The Edinburgh Review, Volume 122

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A. and C. Black, 1865 - English literature
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Page 501 - If I beheld the sun when it shined, Or the moon walking in brightness ; And my heart hath been secretly enticed, Or my mouth hath kissed my hand : This also were an iniquity to be punished by the judge : For I should have denied the God that is above.
Page 583 - Rather admire; or if they list to try Conjecture, he his fabric of the Heavens Hath left to their disputes, perhaps to move His laughter at their quaint opinions wide Hereafter, when they come to model Heaven And calculate the stars, how they will wield The mighty frame; how build, unbuild, contrive To save appearances; how gird the sphere With centric and eccentric scribbled o'er, Cycle and epicycle, orb in orb...
Page 205 - For winter's rains and ruins are over, And all the season of snows and sins; The days dividing lover and lover, The light that loses, the night that wins; And time remembered is grief forgotten, And frosts are slain and flowers begotten, And in green underwood and cover Blossom by blossom the spring begins.
Page 207 - BEFORE the beginning of years There came to the making of man Time, with a gift of tears; Grief, with a glass that ran; Pleasure, with pain for leaven; Summer, with flowers that fell; Remembrance fallen from heaven, And madness risen from hell; Strength without hands to smite; Love that endures for a breath; Night, the shadow of light, And life, the shadow of death.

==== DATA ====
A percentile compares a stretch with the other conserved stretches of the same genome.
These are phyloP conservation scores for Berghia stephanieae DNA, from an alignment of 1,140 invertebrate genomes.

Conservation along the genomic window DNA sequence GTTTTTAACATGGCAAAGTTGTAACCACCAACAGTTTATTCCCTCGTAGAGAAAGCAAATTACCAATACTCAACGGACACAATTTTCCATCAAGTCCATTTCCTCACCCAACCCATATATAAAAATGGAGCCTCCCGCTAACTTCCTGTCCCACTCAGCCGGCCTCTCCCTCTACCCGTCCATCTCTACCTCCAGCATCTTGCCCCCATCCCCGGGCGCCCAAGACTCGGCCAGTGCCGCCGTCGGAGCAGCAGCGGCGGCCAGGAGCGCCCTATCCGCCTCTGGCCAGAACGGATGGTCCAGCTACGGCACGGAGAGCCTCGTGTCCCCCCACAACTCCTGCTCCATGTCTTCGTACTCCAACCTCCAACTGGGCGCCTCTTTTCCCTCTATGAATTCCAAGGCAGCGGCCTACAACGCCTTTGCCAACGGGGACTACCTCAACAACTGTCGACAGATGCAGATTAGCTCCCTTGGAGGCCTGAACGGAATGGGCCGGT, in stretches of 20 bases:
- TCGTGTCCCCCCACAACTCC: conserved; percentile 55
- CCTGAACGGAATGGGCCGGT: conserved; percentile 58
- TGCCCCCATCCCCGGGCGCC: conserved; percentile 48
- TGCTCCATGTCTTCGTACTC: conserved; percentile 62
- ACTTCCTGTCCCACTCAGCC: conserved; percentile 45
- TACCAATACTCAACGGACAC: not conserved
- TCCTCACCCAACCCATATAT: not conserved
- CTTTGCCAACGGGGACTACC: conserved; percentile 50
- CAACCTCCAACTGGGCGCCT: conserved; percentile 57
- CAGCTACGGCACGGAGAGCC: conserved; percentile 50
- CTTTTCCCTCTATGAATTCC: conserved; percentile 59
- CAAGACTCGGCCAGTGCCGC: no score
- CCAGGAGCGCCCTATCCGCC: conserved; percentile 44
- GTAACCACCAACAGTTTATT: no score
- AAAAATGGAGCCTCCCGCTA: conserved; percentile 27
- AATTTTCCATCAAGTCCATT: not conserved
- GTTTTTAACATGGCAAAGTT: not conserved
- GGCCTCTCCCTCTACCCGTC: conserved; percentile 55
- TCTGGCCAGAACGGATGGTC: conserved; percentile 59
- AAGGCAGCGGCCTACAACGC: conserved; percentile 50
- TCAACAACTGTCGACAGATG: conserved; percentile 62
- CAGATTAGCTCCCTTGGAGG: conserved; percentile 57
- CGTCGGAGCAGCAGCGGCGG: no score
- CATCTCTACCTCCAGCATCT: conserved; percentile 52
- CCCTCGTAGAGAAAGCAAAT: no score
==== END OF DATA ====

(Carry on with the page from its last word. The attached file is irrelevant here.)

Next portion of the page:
Page 55 - Could we with ink the ocean fill, and were the skies of parchment made, Were every stalk on earth a quill, and every man a scribe by trade, To write the love of God above, would drain the ocean dry. Nor could the scroll contain the whole, though stretched from sky to sky, O love of God, how rich and pure!
Page 204 - For the Thracian ships and the foreign faces, The tongueless vigil, and all the pain.
Page 119 - For the law made nothing perfect, but the bringing in of a better hope did; by the which we draw nigh unto God.
Page 208 - What hadst thou to do being born, Mother, when winds were at ease, As a flower of the springtime of corn, A flower of the foam of the seas ? For bitter thou wast from thy birth, Aphrodite, a mother of strife ; For before thee some rest was on earth, A little respite from tears, A little pleasure of life...
Page 212 - Hath taken away to slay them : yea, and she She the strange woman, she the flower, the sword, Red from spilt blood, a mortal flower to men, Adorable, detestable — even she Saw with strange eyes and with strange lips rejoiced, Seeing these mine own slain of mine own, and me Made miserable above all miseries made, A grief among all women in the world, A name to be washed out with all men's tears. CHORUS Strengthen thy spirit ; is this not also a god...
Page 238 - ... ones. And since what folly we have will infallibly buoy up at one time or other in spite of all our art to keep it down...

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